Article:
Looking for sources for professors teaching old programming

Pages: 12
Computergeek01 wrote:
@ OP (who happens to be LB): I really hope I'm misreading your last post. Please tell me you didn't burn this shot on some freshmen toss away. I may have a chip on my shoulder, especially in regards to teachers, but you really have a chance here to draw attention to a severe issue. This burn hurts a bit...
It's not a toss-away article, it will be "for real". I'm not going all-out for something I don't think is important.

As you said, it is a real issue and deserves real attention.
It is a real issue and deserves attention, just not from an undergraduate student's essay.

And looking for examples of bad practices is original research (to prove it exists and/or to sample its likelihood), which you must quantify and judge to your reader (your professor).

Your purpose (as given) is to argue a point of view. Find people who agree with you to back up your claims and dispute or disprove counter-claims. Remember, an argumentative essay is a persuasive essay targeted at people who disagree with you (such as your English Comp professor, who may find it unlikely that any of his peers could be so misinformed).

A quick google found this http://www.roanestate.edu/owl/argument.html
You should take care to address each of those items in the table when planning your essay.

Remember, the only research you should be doing is to learn about your topic and gather references.

Hope this helps.
I've noticed a similar thing; that while the most in demand programming skills are in the area of web application development, students in universities learn little or, most likely, no practical web application technologies.

The idea is that teaching the fundamentals of programming equips students to learn whatever is required of them in the future. I think the same reasoning goes to excuse teaching outdated programming practices in languages such as C++.

What they are trying to teach is not the modern best practices of a specific language, but the algorithms and design patterns that may be applicable to many domains, as well as developing the general through process that goes into thinking about these things.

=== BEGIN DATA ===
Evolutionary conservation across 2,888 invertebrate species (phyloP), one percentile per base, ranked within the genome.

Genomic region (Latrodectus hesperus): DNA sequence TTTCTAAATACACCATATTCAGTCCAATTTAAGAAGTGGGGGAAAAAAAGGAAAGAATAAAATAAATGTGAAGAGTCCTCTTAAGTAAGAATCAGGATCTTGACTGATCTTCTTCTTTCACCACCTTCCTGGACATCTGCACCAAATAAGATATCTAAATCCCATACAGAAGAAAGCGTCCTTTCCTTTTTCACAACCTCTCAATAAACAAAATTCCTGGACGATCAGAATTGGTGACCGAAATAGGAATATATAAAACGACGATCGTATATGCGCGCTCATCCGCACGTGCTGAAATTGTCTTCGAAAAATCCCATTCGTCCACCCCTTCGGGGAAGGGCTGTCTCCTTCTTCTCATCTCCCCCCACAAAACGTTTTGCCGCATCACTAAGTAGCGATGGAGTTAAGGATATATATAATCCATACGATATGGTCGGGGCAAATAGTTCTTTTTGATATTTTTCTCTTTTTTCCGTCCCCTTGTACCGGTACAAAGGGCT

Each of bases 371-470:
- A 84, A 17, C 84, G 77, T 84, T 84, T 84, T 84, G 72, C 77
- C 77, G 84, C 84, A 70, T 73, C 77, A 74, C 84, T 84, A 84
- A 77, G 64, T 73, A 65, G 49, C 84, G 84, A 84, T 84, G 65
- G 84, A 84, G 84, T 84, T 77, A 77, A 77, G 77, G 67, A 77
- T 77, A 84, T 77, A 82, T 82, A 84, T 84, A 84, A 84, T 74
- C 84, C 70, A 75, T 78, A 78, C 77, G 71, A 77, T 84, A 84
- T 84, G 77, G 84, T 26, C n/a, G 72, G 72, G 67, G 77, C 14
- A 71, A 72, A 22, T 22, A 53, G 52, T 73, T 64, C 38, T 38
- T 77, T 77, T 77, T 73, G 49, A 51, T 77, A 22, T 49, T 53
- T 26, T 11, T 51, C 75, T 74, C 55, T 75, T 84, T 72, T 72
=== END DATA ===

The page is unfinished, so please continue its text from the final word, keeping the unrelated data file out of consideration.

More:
This all boils down to the idea of teaching computer science vs software engineering. Most people do not do work as computer scientists, but rather as high level developers or administrators.

They spend their time learning new technologies and getting good at those technologies, but computer science is more theoretical, and language independent at it's chore; more math than engineering.

Technology is constantly changing. If you teach modern practices to beginners, by the time they are in the field, those practices are outdated anyways. The real skill they concentrate on is how to think/analyze and how to problem solve; the things that don't expire.

So the catch is that teaching a specific technology is not the goal of the course, so modern practice in a specific language is irrelevant to the purpose.

The problem is that, why cannot they achieve their language independent conceptual criterion while also using modern technology and practice? The answer is probably because most people qualified to teach learned C++ long ago and are not developers; they are not keeping up to date. The problem is that the people who are up to date on the technology are the people actively developing, but they are obviously most likely not teaching students, and might not be qualified to teach the theory, proofs, algorithms, etc, anyways.
Last edited on
htirwin seems to be in general agreement with the views of Stroustrup.

This is so true:
Let me point to the issue of scale. Many industrial systems consist of millions of lines of code, whereas a student can graduate with honors from top CS programs without ever writing a program larger than 1,000 lines. All major industrial projects involve several people whereas many CS programs value individual work to the point of discouraging teamwork.
I agree with that view too because it is sadly true. Very few colleges stress teamwork or stress teamwork where it isn't needed. For example, when I did my degree, the only time we did teams (of four people in the class) was the senior project (that was a total cluster on that -- I was supposed to be the programmer on the team, but last minute they changed me to the 3D modeller and then decided they were going to use stock models from Torque before I even had the ones done and didn't let me have any say on either decision). Even before I went to DeVry I did a year and a half at IVY Tech locally and the only team course they had was Public Speaking (I hate speeches).
Topic archived. No new replies allowed.
Pages: 12